The most irritating book I read this year

Please chip in to support more articles like this. Support rabble.ca in its summer fundraiser today for as little as $5 per month!

The most irritating book I read this year, and I mean that in a good way, was Time Will Say Nothing: A Philosopher Survives an Iranian Prison, by Ramin Jahanbegloo. It goads you into thinking about topics like torture and Toronto.

He is an Iranian philosopher: not just a philosophy prof but one who aspires to philosophize. He came from a well-off family, had a good career at home and abroad. Then one day in 2006 he was arrested and held for 125 days in Evin prison. He was accused and interrogated for spying on behalf of a foreign power. He confessed, falsely and copiously, once he figured out what they wanted. They insisted he was working for France so he invented some French names and gave those as contacts. Then he was released. He wasn’t physically tortured but it hardly matters. When Galileo was merely shown the “instruments of torture,” he swiftly agreed that Earth is the centre of the universe after all.

“I have no regrets . . . I went along with their lies. It was the only way I could continue to work and create an ethos of honesty and solidarity,” he writes. Fish gotta swim, philosophers gotta philosophize.

It’s not that he crumpled, almost everyone seems to, it’s his lack of ambivalence. It stymies our expectations of torture victims. That’s what’s challenging. He didn’t take the route of Socrates, who accepted death serenely. But then Socrates had been rightly charged with corrupting Athenian youth. He wasn’t falsely accused. So it’s complicated. I’m not at all judging Jahanbegloo’s choices but I find them highly provocative. It leaves you pondering what to make of him and how you’d handle it yourself.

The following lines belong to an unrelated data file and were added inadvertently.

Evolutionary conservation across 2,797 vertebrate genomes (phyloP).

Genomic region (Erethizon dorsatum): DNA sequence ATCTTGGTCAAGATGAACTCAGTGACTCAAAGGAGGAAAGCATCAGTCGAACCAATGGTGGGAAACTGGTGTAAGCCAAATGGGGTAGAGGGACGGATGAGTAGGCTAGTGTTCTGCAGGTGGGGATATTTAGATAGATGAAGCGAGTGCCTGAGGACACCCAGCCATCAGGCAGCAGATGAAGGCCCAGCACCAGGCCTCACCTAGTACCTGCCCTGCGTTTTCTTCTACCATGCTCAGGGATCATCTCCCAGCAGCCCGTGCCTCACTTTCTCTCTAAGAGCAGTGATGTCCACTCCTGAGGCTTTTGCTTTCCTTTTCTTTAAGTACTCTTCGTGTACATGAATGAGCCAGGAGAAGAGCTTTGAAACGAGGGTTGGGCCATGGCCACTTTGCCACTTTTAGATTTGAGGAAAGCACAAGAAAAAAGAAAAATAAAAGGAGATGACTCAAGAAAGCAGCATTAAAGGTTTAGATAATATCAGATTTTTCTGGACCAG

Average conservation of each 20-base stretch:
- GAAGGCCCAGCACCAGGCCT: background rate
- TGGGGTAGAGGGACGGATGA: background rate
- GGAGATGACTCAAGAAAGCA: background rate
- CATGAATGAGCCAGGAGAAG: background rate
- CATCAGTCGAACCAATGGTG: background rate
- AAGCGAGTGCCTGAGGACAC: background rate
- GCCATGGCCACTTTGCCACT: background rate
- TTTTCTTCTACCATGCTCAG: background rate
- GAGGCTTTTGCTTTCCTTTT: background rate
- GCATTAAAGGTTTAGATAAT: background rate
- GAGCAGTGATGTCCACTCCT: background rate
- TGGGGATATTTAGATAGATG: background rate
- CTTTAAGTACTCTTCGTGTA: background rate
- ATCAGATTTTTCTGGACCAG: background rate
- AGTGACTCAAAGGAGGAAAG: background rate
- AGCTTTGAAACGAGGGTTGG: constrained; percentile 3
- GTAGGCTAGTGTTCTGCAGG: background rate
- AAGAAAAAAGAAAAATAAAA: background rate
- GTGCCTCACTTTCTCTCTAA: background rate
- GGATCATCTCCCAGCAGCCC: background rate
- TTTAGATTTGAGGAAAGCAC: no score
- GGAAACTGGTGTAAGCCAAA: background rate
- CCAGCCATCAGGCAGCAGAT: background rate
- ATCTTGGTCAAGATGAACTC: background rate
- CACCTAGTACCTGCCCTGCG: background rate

Then he moves to Toronto, where he now lives. He pretty much hates it. This too is refreshing. There’s no de rigueur gratitude or homage to Canadian niceness, tolerance and multiculti. He says the main reason they took him in was for the “moral mileage” people at U of T and Ottawa got from it.

He calls Canada “a country with no metaphysical foundations,” a uniquely philosophical form of slagging. He says, compared to Iran, living here is “the best way to end up with an uncreative and boring future.” He has specific gripes: nobody gave him tenure, he doesn’t feel feted enough and other academics complain that he name-drops too much (a page later he mentions Vaclav Havel, who he met — twice). He says his students consider “mediocrity a form of normalcy.” Massey College is “a haven of second-class snobs . . . intellectually crippled by meaningless existence.” I’m not cherry-picking, most of this was excerpted in the Star.

It’s harsher than anything he says about his interrogators at Evin, but maybe they deserve more compassion than the porter at Massey. I mean it. That’s what philosophers do at their best. They challenge sacred assumptions. Toronto was overextended on its smugness; that’s how things got so bad here.